TORONTO – Well before the first spring training began, the pandemic hit and COVID-19 changed everything, Bo Bichette refused to accept the prevailing better-but-not-yet-ready narrative around the Toronto Blue Jays. The star shortstop told anyone who asked that he and his teammates would defy low expectations and surprise those who took them lightly.
That belief is why he chafed earlier this week when asked, had the Blue Jays been offered the scenario they’re in now – closing in on the eighth and final playoff spot in the American League in the last days of the campaign – how quickly he would have signed up for it.
“Not that fast,” he replied bluntly.
“We’ve played really well, but I think we could have played better,” Bichette continued. “I’m proud of the way we’ve battled this year under a lot of difficult circumstances. But this last week we’re just going to try to get a playoff spot. Like I’ve told you all along, we all expected to be here. So I don’t think we would’ve just run at a chance for the eighth spot.”
At this point, the eighth spot is most likely what’s left for the Blue Jays, as Tuesday night’s 12-1 thumping from the New York Yankees all but officially locked them into third place in the American League East. A realistic run at second in the division would have required a sweep of the current four-game series between the clubs, but instead they’re now four games behind the Yankees with five games to play.
The Blue Jays also fell three games behind Cleveland – a 5-3 winner over the Chicago White Sox – for the second wild-card spot, while their magic number to clinch a post-season berth remained at three pending the Seattle-Houston game.
Locking that up remains their priority in the coming days, but the Blue Jays can also look to optimize themselves for a first-round playoff series, even if “right now we have a pretty good idea, if we make it, who we’re going to take,” said manager Charlie Montoyo. “Everybody’s been pitching, so we have a pretty good idea.”
To that end, another date with Gerrit Cole presented a chance to refine their approach against the type of elite pitching they can expect to encounter on the regular in the playoffs.
Montoyo was thrilled with the plans his hitters employed in Monday’s series-opening 11-5 win, saying “the two-strike approach was outstanding. That was good to see, guys getting base hits, not striking out with two strikes. Hopefully, that approach continues.”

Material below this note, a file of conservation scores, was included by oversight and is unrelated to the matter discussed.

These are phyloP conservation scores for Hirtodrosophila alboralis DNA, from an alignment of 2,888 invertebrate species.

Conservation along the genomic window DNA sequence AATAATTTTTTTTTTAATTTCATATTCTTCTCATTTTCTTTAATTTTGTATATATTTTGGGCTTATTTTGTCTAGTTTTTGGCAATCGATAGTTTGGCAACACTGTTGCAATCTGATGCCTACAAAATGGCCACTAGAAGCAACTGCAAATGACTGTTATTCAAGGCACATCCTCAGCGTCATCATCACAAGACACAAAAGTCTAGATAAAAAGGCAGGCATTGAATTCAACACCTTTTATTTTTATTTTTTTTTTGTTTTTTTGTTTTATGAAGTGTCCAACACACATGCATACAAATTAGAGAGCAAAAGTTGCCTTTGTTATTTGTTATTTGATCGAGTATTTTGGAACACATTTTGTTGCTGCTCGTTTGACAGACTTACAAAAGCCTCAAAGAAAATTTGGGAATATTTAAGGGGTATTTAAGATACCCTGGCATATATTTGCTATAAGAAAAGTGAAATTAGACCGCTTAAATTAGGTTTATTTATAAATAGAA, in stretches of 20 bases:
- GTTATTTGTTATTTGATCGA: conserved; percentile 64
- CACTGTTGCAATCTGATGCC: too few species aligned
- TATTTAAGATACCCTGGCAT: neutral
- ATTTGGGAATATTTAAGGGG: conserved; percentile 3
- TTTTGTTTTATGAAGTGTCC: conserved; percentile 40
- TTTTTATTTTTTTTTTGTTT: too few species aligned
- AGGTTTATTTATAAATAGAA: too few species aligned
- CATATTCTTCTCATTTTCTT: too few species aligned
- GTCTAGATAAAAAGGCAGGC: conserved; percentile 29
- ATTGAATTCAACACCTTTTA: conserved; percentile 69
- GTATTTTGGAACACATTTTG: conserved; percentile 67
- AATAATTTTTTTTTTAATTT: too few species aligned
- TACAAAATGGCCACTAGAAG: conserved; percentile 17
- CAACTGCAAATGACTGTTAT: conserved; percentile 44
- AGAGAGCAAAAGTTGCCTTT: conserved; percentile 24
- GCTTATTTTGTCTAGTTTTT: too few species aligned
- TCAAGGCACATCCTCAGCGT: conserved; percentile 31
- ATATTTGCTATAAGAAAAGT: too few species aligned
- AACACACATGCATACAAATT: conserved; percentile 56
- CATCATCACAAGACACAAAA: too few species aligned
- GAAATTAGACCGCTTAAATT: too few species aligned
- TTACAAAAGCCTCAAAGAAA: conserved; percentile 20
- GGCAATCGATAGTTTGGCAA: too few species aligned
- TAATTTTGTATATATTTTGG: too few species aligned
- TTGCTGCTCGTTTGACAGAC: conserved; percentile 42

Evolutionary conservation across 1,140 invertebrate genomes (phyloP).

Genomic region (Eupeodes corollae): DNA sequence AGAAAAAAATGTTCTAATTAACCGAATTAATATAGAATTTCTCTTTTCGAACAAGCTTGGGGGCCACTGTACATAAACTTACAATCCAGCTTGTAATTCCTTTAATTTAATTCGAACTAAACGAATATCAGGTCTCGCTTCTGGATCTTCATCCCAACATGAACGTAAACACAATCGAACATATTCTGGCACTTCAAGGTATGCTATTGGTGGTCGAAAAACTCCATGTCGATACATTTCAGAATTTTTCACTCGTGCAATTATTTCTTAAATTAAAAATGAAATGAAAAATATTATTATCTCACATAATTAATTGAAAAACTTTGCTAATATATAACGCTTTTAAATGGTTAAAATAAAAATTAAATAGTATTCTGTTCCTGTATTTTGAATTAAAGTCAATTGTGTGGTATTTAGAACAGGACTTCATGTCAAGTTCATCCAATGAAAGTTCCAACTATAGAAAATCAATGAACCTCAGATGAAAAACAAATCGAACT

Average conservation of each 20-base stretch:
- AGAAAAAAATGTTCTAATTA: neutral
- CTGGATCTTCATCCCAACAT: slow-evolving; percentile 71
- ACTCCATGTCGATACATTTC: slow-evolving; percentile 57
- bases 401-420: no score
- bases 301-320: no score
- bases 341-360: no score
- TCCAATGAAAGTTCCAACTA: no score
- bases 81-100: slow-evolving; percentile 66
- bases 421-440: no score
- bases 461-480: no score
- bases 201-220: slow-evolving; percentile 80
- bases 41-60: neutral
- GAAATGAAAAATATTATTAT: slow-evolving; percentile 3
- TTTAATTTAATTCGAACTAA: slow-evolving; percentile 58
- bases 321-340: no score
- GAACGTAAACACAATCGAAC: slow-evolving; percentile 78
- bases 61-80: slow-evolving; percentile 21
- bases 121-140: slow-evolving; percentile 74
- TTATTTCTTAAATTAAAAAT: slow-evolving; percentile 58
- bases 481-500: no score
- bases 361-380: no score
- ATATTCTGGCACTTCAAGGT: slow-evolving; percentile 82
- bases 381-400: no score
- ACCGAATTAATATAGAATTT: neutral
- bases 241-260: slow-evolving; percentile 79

It did, to some degree, against the ace right-hander, but he really didn’t give them much to work with, allowing only one run on five hits, one of them a Cavan Biggio solo shot in the fourth, over seven innings. He averaged 97.2 m.p.h. on a four-seam fastball he threw 50 times in 108 pitches, and with a vicious slider and curveball for hitters to worry about, too, it’s not a fun night at the dish.
“We did a nice job getting his pitch count high,” said Montoyo.
More fruitfully, the Yankees did that to the run count against Tanner Roark, bleeding out a pair in the first on a lucky-bounce triple by Aaron Hicks and a wild pitch, adding on another in the fourth before the game unravelled in a four-run fifth.
Roark was pulled after a one-out Aaron Judge RBI single and Thomas Hatch took damage for the fourth consecutive outing, allowing a two-run single to Hicks past a diving Vladimir Guerrero Jr., at first base and another RBI single to Gleyber Torres before escaping the frame.
With Hyun-Jin Ryu, Taijuan Walker and Matt Shoemaker lineup to pitch the first three games of the post-season, Roark’s role in the post-season is uncertain. He’s on turn to pitch in Sunday’s season finale, which would rule him out of the first round, and it’s unclear how he’d fit in the division series, should the Blue Jays get there.
The runway to cement progress he feels he’s made in locating his pitches and driving off the rubber is short.
“Just take it one start at a time, one bullpen at a time, when you’re playing catch, that’s really a big thing,” Roark, who hasn’t thrown five innings since Aug. 30, said of how to build himself up. “Focus on feeling everything you want to feel, because you play catch more than you’re on the mound. Keep building off what I did today and in previous starts and try to keep going.”
His recent troubles are a secondary concern to those of the bullpen, which in many ways carried the Blue Jays to the position they’re in right now.
Hatch, who emerged as a trusted leverage arm, is suddenly hittable, which in the ongoing absence of Jordan Romano, who threw a bullpen Tuesday, is trouble, while once serviceable middle-innings reliever Wilmer Font is no longer fooling anyone.
“The base hit (by Hicks), it’s seeing-eye, it’s a base hit we couldn’t get,” Montoyo said of Hatch. “I still trust the guy. He’s fine to me. Today wasn’t his best, but we catch that groundball it’s a different inning.”
The decision to start Ray on Wednesday pushed Chase Anderson to the bullpen, and he dazzled for two innings, striking out five straight at one point, before coughing up a three-spot in the eighth. If he can be more like the guy in the first two innings, he’s something to consider in short bursts.
“That was his best outing in a while,” said Montoyo. “I thought he was good.”
The Blue Jays will need to sort out what recovering righties Romano, Nate Pearson and Julian Merryweather might offer, and the same goes for lefty Anthony Kay, optioned last week for a bit of a breather. Meanwhile, Rafael Dolis was unavailable due to a knee issue suffered in Philadelphia, and third baseman Travis Shaw was scratched with back spasms.
With the closing of the alternate training site in Rochester and the reduction to a 40-man post-season player pool, the Blue Jays now have everyone together for the road that lies ahead. Their place in the standings is all but set, and preparations for the post-season await.